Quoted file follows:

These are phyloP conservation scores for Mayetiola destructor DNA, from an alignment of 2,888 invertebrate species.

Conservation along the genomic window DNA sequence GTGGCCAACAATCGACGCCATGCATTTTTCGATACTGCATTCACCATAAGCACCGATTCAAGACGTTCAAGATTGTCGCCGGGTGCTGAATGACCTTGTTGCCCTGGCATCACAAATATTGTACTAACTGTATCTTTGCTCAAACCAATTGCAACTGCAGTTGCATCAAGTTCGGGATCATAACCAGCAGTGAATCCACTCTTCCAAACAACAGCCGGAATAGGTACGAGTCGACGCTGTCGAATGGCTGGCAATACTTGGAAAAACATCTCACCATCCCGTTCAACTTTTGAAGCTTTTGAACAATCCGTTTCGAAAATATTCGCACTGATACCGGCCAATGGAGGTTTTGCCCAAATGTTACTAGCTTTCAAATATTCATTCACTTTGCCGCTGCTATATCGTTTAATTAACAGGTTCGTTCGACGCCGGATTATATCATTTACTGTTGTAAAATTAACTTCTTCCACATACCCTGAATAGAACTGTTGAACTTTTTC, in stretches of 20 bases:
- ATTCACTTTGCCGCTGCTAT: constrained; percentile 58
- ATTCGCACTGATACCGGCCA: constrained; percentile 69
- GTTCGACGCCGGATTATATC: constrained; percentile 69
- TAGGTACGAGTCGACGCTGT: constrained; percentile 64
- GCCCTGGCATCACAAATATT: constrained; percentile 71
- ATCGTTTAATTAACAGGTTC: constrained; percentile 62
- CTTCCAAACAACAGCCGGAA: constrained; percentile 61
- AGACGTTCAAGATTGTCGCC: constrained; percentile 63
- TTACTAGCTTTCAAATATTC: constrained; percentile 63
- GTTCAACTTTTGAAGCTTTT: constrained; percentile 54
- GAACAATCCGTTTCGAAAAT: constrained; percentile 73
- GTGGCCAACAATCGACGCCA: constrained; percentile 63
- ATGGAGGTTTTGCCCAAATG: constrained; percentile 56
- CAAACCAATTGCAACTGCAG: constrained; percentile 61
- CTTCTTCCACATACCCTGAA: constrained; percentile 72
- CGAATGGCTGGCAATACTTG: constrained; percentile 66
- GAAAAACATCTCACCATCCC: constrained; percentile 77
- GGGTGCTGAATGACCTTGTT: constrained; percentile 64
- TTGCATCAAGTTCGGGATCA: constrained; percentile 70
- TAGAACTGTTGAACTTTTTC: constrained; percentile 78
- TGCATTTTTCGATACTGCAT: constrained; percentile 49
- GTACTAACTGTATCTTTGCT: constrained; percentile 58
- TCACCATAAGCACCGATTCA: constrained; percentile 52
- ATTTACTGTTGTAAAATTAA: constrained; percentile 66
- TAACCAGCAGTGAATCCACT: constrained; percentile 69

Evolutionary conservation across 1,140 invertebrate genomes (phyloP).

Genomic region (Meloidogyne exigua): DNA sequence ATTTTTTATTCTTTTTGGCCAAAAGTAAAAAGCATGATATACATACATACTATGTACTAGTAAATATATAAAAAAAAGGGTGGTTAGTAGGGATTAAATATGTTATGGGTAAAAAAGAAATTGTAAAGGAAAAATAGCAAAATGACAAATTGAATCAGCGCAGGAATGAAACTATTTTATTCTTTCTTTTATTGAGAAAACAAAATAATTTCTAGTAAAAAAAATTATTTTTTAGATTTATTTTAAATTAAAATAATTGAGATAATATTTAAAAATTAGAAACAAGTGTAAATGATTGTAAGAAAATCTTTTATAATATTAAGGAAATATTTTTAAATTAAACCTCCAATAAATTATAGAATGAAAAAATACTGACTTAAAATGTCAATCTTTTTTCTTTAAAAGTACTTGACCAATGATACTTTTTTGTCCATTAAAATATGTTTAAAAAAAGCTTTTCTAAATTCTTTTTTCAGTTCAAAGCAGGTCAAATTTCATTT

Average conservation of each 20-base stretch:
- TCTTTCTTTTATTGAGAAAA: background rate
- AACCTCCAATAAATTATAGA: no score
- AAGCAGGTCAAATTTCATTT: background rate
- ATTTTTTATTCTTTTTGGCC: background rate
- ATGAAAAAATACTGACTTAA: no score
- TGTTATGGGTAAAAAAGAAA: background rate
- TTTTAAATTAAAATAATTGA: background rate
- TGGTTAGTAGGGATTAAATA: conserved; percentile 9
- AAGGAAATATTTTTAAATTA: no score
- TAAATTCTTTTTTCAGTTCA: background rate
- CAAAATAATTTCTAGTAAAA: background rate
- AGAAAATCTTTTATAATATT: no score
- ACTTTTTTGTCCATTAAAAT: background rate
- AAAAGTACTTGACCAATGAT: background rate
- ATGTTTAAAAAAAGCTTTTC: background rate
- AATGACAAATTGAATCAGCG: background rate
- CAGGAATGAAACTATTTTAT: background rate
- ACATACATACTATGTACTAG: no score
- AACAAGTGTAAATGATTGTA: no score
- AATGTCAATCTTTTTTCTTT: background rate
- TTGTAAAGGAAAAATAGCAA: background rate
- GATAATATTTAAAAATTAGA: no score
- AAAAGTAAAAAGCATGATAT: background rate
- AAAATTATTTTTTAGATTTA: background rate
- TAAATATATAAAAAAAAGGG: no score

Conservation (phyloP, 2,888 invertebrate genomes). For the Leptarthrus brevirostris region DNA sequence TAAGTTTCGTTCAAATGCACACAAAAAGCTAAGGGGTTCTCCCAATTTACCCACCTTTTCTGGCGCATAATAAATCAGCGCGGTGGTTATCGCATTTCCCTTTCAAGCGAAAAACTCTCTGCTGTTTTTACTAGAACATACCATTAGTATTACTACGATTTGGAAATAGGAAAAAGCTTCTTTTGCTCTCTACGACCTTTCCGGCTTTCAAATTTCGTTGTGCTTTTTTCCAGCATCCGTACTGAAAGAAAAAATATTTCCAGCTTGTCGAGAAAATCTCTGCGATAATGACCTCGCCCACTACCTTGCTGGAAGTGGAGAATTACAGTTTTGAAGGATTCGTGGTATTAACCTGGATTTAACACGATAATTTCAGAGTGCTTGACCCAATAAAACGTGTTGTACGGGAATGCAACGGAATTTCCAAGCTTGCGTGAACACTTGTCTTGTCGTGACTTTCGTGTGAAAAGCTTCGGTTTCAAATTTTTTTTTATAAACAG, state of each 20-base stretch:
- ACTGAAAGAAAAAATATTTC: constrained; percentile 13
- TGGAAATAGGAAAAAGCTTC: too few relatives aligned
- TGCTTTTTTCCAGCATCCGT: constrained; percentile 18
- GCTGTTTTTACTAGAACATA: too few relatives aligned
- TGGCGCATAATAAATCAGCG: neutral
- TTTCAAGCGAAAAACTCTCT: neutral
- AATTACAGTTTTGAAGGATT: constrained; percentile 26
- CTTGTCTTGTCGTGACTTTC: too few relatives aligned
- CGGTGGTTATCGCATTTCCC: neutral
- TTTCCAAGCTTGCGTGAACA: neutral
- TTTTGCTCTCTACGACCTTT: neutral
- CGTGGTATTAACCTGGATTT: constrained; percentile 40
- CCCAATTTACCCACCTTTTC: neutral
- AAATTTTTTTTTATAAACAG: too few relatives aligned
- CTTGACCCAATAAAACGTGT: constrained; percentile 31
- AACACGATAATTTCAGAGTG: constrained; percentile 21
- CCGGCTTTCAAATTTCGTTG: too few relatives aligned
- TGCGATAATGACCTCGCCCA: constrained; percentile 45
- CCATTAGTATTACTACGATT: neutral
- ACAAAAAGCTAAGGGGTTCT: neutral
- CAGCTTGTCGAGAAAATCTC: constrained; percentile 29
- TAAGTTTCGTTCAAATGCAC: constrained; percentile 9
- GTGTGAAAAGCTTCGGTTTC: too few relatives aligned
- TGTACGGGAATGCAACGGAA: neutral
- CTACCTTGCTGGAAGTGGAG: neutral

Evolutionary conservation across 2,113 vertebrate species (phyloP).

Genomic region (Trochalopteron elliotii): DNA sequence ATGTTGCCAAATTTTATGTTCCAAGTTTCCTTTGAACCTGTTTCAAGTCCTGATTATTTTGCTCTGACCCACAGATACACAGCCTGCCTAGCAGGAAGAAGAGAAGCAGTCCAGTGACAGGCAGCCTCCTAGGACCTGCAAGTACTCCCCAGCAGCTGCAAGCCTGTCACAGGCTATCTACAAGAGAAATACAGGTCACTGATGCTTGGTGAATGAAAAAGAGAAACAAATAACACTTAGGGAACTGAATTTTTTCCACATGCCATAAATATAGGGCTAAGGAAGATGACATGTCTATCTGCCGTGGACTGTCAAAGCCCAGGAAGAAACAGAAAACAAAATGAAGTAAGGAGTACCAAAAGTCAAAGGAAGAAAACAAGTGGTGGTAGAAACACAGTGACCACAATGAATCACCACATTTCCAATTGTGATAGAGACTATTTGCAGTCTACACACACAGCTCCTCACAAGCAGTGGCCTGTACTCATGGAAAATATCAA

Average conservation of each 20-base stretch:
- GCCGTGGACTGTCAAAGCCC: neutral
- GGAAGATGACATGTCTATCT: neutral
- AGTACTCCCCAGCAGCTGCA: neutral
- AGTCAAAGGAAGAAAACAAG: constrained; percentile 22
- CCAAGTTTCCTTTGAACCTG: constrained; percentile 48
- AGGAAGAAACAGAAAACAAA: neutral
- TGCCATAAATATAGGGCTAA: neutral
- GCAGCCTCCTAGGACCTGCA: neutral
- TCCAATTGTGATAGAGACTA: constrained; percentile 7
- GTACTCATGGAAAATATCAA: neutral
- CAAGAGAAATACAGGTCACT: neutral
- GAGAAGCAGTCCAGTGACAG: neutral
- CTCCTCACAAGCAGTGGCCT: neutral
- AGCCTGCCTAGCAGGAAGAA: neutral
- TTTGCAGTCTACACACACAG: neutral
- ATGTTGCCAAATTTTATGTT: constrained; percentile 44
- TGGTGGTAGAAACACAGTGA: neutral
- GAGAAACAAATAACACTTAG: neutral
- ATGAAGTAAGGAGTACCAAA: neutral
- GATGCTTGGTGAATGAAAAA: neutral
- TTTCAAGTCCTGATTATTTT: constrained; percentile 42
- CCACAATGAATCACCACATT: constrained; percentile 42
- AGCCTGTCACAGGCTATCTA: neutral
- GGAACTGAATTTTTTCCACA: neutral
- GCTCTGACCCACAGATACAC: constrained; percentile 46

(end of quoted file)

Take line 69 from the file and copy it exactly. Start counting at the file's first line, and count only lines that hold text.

- CCCAATTTACCCACCTTTTC: neutral